helmetGiven these statistics, what can be done? Helmets, like in other sports, seem one important step so why is there still debate regarding these at equestrian competitions? Currently, in the U.S., less than one in eight riders use helmets. New York and Florida have passed legislation that requires helmets to be worn by riders under the age of 16 while the remainder of states have remained silent on this initiative. Organizations overseeing polo and horse racing do require helmets for riders. The United States Equestrian Federation mandates helmets on mounted riders anywhere on the showgrounds and requires the helmets be ASTM International (ASTM) certified. The ASTM establishes criteria for horseback riding helmets that is universally recognized in the U.S. horse industry. In the world of Western horse competition, helmets are not required in most events, although some participants and venues have recently adopted voluntary use. The aversion to embracing the safety requirements set up by other horse organizations is driven by the tradition of wearing a conventional style of hat worn by peers, such as cowboy hats in western venues, fedoras or bowlers in English. This then stands in the way of safety. For others, it’s the perceived discomfort in wearing a riding helmet and not getting the shade offered by the brim of the conventional hat.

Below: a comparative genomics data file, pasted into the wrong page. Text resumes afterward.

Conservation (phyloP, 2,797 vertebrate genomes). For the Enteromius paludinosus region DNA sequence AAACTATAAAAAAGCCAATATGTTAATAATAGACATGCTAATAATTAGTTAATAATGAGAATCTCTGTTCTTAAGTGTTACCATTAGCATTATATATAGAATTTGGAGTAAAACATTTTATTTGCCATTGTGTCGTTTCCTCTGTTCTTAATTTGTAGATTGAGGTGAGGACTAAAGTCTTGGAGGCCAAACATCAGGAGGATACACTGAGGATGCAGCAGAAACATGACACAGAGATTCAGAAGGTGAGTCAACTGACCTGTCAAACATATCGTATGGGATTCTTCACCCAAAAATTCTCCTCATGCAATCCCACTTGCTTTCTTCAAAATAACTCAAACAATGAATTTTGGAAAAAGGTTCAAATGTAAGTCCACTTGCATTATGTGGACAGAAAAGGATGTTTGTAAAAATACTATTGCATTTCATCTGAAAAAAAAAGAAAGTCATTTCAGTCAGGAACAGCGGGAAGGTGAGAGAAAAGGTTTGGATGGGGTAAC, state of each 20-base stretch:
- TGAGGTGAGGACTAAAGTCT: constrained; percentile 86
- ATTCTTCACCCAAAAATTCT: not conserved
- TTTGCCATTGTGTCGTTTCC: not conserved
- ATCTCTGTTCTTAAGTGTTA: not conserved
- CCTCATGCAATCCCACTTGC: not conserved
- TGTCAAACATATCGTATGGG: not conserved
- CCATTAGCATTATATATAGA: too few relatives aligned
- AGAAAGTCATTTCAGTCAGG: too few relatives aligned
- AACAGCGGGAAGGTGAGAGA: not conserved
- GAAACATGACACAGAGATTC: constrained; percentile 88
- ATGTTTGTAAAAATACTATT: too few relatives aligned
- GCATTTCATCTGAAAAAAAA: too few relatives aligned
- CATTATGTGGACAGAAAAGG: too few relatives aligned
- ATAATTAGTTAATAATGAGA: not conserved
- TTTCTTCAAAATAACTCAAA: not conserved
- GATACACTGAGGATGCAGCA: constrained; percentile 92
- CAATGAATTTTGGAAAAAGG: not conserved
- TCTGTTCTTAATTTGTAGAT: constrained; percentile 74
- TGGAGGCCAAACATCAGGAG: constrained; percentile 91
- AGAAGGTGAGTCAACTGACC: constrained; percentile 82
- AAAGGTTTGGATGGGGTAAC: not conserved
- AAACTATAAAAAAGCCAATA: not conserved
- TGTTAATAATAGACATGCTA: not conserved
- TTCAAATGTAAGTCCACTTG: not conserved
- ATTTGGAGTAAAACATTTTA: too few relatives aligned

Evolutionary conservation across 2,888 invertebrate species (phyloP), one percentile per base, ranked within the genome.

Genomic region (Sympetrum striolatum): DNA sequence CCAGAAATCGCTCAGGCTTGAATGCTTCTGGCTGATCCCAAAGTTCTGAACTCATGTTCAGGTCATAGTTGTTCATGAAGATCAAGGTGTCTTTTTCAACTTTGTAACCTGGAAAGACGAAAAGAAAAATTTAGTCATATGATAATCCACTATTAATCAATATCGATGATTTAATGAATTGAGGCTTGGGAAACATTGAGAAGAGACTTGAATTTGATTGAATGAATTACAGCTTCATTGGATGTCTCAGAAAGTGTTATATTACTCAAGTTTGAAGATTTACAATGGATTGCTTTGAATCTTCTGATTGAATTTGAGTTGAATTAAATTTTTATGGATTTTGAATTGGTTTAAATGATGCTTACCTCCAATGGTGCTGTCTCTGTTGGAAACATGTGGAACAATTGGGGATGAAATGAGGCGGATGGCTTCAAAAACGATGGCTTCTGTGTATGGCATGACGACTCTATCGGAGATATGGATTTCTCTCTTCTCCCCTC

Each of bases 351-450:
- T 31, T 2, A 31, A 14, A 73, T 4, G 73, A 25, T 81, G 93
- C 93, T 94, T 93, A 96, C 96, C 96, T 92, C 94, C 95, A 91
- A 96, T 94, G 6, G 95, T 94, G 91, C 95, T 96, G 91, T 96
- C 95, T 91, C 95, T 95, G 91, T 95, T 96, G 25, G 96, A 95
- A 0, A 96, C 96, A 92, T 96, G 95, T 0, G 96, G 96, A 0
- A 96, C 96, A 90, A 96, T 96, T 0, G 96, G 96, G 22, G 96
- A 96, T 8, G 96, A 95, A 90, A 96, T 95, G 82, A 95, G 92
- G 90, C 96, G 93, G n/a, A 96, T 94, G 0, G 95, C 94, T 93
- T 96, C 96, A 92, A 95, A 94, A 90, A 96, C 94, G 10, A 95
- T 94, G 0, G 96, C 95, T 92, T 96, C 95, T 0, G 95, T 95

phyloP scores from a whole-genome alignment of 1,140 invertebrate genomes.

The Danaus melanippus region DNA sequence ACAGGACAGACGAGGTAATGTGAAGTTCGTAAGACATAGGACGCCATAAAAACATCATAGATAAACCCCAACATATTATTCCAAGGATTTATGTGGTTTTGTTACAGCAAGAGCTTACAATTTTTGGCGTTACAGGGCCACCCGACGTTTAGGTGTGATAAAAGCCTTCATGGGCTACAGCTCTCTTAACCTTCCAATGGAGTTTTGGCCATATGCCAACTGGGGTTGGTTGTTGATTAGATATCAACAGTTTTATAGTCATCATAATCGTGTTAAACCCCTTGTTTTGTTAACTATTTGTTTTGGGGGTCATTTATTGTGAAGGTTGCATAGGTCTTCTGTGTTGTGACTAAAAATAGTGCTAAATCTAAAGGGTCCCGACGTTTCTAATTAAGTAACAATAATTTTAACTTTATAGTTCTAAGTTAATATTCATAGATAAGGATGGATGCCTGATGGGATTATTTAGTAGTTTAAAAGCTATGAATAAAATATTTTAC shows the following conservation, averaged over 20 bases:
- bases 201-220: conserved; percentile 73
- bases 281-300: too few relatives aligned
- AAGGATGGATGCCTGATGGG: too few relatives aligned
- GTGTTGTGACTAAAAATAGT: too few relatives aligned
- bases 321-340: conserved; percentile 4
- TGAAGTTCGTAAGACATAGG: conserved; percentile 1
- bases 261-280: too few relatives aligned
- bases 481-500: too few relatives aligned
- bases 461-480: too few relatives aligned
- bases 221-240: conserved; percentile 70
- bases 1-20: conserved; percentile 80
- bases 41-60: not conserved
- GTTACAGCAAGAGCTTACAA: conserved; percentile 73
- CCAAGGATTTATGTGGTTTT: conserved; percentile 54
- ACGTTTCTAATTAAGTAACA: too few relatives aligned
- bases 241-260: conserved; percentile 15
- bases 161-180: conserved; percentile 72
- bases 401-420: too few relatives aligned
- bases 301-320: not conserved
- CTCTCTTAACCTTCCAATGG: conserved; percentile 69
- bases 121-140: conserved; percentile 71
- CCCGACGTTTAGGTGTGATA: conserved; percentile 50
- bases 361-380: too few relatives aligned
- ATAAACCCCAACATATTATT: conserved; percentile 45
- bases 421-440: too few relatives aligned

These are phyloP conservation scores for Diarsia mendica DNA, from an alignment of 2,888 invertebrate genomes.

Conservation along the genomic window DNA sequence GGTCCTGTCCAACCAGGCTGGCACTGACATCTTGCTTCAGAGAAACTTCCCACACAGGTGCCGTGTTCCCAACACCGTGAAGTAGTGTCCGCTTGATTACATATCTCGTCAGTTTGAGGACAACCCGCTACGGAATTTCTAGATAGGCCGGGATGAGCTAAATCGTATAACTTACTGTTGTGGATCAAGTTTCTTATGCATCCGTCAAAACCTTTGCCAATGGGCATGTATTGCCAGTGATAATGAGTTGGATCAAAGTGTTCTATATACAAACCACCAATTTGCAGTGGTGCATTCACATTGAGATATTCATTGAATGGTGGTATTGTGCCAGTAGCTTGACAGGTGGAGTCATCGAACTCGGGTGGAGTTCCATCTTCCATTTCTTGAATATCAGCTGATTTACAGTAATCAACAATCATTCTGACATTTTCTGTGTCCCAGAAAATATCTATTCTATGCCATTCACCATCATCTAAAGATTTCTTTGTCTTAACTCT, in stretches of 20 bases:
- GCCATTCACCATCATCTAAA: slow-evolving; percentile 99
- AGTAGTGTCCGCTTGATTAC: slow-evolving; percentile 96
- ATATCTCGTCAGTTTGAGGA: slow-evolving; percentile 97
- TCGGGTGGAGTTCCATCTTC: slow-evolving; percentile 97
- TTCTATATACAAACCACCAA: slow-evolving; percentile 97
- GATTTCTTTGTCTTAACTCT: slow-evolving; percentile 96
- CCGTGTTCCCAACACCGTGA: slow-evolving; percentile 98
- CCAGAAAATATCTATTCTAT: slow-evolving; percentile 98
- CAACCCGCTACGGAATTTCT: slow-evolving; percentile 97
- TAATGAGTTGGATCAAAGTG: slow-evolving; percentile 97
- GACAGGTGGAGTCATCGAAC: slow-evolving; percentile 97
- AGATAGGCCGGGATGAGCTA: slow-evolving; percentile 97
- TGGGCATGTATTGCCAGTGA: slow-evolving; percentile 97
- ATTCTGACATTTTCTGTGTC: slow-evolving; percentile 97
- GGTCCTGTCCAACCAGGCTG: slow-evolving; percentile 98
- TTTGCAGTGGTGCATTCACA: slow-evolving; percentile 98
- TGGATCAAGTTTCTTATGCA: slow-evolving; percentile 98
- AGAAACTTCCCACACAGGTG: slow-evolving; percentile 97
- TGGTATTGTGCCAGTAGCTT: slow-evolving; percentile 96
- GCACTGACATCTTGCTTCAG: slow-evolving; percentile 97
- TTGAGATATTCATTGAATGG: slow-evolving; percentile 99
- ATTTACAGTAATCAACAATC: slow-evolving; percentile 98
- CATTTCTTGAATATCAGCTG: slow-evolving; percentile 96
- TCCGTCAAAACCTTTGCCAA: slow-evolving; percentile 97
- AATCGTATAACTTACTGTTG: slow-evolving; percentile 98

Concussions remain the leading cause of disability for equestrians. A recent study reported in Sports Health concluded that equestrian athletes were misinformed and unaware of the potential negative consequences of concussions and timing for return to competition as a result of receiving little, if any, education in head injuries. This is despite all the attention given to concussions in other sports and the media.

The science of helmets offering protection for the athlete is evident, but not accepted by all equine sport activities, and the evidence is clear that equestrian TBIs far outweigh in frequency any other sport-related head injuries — including football. It’s prime time to put more effort into addressing the deficiencies in safety for our equestrians. Neurosurgery will continue to lead the way to emphasize, educate and guide the media and the equestrian sport industry to promote awareness for head injury prevention in this large vulnerable group.

Editor’s Note: We encourage everyone to join the conversation online by using the hashtag #ConcussionFacts.